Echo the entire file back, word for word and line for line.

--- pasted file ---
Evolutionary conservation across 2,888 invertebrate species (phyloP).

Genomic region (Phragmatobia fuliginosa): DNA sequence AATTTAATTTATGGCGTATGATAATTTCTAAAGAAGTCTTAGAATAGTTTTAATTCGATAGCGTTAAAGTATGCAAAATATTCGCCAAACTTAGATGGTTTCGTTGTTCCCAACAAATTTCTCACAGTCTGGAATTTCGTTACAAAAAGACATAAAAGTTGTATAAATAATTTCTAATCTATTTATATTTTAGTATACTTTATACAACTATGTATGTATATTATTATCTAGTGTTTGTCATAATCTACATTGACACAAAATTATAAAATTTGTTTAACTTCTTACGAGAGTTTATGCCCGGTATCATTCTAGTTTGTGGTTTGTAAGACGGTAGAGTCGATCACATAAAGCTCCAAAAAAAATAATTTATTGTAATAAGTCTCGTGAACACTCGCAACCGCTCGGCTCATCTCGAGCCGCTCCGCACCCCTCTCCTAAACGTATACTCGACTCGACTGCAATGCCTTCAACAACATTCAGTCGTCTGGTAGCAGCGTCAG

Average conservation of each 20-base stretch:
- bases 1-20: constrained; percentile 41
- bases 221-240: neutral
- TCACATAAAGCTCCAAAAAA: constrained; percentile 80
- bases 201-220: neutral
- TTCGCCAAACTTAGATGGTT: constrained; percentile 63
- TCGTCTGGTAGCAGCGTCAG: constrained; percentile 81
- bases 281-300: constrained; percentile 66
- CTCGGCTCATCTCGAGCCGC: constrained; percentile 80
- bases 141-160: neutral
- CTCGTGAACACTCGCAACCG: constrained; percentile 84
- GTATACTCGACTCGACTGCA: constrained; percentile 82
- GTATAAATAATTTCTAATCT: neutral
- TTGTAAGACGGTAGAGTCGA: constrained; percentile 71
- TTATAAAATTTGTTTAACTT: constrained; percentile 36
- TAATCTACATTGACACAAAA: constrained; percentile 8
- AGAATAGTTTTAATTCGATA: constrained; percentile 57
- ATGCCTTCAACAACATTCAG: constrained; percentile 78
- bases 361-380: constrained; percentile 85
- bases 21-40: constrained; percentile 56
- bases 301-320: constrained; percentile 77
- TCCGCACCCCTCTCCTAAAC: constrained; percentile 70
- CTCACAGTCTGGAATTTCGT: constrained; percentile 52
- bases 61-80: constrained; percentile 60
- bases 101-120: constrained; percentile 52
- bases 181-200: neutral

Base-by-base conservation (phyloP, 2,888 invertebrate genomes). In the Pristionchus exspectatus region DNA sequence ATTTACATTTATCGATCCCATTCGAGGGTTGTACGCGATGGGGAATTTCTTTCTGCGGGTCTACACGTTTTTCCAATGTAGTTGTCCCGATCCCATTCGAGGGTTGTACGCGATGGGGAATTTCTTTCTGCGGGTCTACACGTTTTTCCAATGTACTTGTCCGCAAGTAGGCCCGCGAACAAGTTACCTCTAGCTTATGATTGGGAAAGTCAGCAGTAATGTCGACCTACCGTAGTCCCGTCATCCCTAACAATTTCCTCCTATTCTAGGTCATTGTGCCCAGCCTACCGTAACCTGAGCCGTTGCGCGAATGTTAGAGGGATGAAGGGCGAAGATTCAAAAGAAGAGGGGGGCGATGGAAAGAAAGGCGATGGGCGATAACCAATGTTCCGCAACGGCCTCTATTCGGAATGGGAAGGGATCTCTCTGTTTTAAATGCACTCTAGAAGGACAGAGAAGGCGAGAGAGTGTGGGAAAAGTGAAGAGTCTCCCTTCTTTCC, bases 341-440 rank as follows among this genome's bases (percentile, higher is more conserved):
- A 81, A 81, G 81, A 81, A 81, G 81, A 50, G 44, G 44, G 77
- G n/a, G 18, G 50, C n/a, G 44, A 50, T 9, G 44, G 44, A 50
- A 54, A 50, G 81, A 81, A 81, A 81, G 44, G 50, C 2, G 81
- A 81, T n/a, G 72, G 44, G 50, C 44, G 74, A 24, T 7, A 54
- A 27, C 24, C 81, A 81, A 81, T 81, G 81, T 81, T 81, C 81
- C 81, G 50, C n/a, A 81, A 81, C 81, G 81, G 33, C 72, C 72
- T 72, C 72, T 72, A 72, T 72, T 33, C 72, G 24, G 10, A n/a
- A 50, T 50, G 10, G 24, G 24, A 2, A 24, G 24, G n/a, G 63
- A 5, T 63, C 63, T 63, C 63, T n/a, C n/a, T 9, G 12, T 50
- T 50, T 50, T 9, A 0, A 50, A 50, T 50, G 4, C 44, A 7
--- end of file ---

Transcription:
Evolutionary conservation across 2,888 invertebrate species (phyloP).

Genomic region (Phragmatobia fuliginosa): DNA sequence AATTTAATTTATGGCGTATGATAATTTCTAAAGAAGTCTTAGAATAGTTTTAATTCGATAGCGTTAAAGTATGCAAAATATTCGCCAAACTTAGATGGTTTCGTTGTTCCCAACAAATTTCTCACAGTCTGGAATTTCGTTACAAAAAGACATAAAAGTTGTATAAATAATTTCTAATCTATTTATATTTTAGTATACTTTATACAACTATGTATGTATATTATTATCTAGTGTTTGTCATAATCTACATTGACACAAAATTATAAAATTTGTTTAACTTCTTACGAGAGTTTATGCCCGGTATCATTCTAGTTTGTGGTTTGTAAGACGGTAGAGTCGATCACATAAAGCTCCAAAAAAAATAATTTATTGTAATAAGTCTCGTGAACACTCGCAACCGCTCGGCTCATCTCGAGCCGCTCCGCACCCCTCTCCTAAACGTATACTCGACTCGACTGCAATGCCTTCAACAACATTCAGTCGTCTGGTAGCAGCGTCAG

Average conservation of each 20-base stretch:
- bases 1-20: constrained; percentile 41
- bases 221-240: neutral
- TCACATAAAGCTCCAAAAAA: constrained; percentile 80
- bases 201-220: neutral
- TTCGCCAAACTTAGATGGTT: constrained; percentile 63
- TCGTCTGGTAGCAGCGTCAG: constrained; percentile 81
- bases 281-300: constrained; percentile 66
- CTCGGCTCATCTCGAGCCGC: constrained; percentile 80
- bases 141-160: neutral
- CTCGTGAACACTCGCAACCG: constrained; percentile 84
- GTATACTCGACTCGACTGCA: constrained; percentile 82
- GTATAAATAATTTCTAATCT: neutral
- TTGTAAGACGGTAGAGTCGA: constrained; percentile 71
- TTATAAAATTTGTTTAACTT: constrained; percentile 36
- TAATCTACATTGACACAAAA: constrained; percentile 8
- AGAATAGTTTTAATTCGATA: constrained; percentile 57
- ATGCCTTCAACAACATTCAG: constrained; percentile 78
- bases 361-380: constrained; percentile 85
- bases 21-40: constrained; percentile 56
- bases 301-320: constrained; percentile 77
- TCCGCACCCCTCTCCTAAAC: constrained; percentile 70
- CTCACAGTCTGGAATTTCGT: constrained; percentile 52
- bases 61-80: constrained; percentile 60
- bases 101-120: constrained; percentile 52
- bases 181-200: neutral

Base-by-base conservation (phyloP, 2,888 invertebrate genomes). In the Pristionchus exspectatus region DNA sequence ATTTACATTTATCGATCCCATTCGAGGGTTGTACGCGATGGGGAATTTCTTTCTGCGGGTCTACACGTTTTTCCAATGTAGTTGTCCCGATCCCATTCGAGGGTTGTACGCGATGGGGAATTTCTTTCTGCGGGTCTACACGTTTTTCCAATGTACTTGTCCGCAAGTAGGCCCGCGAACAAGTTACCTCTAGCTTATGATTGGGAAAGTCAGCAGTAATGTCGACCTACCGTAGTCCCGTCATCCCTAACAATTTCCTCCTATTCTAGGTCATTGTGCCCAGCCTACCGTAACCTGAGCCGTTGCGCGAATGTTAGAGGGATGAAGGGCGAAGATTCAAAAGAAGAGGGGGGCGATGGAAAGAAAGGCGATGGGCGATAACCAATGTTCCGCAACGGCCTCTATTCGGAATGGGAAGGGATCTCTCTGTTTTAAATGCACTCTAGAAGGACAGAGAAGGCGAGAGAGTGTGGGAAAAGTGAAGAGTCTCCCTTCTTTCC, bases 341-440 rank as follows among this genome's bases (percentile, higher is more conserved):
- A 81, A 81, G 81, A 81, A 81, G 81, A 50, G 44, G 44, G 77
- G n/a, G 18, G 50, C n/a, G 44, A 50, T 9, G 44, G 44, A 50
- A 54, A 50, G 81, A 81, A 81, A 81, G 44, G 50, C 2, G 81
- A 81, T n/a, G 72, G 44, G 50, C 44, G 74, A 24, T 7, A 54
- A 27, C 24, C 81, A 81, A 81, T 81, G 81, T 81, T 81, C 81
- C 81, G 50, C n/a, A 81, A 81, C 81, G 81, G 33, C 72, C 72
- T 72, C 72, T 72, A 72, T 72, T 33, C 72, G 24, G 10, A n/a
- A 50, T 50, G 10, G 24, G 24, A 2, A 24, G 24, G n/a, G 63
- A 5, T 63, C 63, T 63, C 63, T n/a, C n/a, T 9, G 12, T 50
- T 50, T 50, T 9, A 0, A 50, A 50, T 50, G 4, C 44, A 7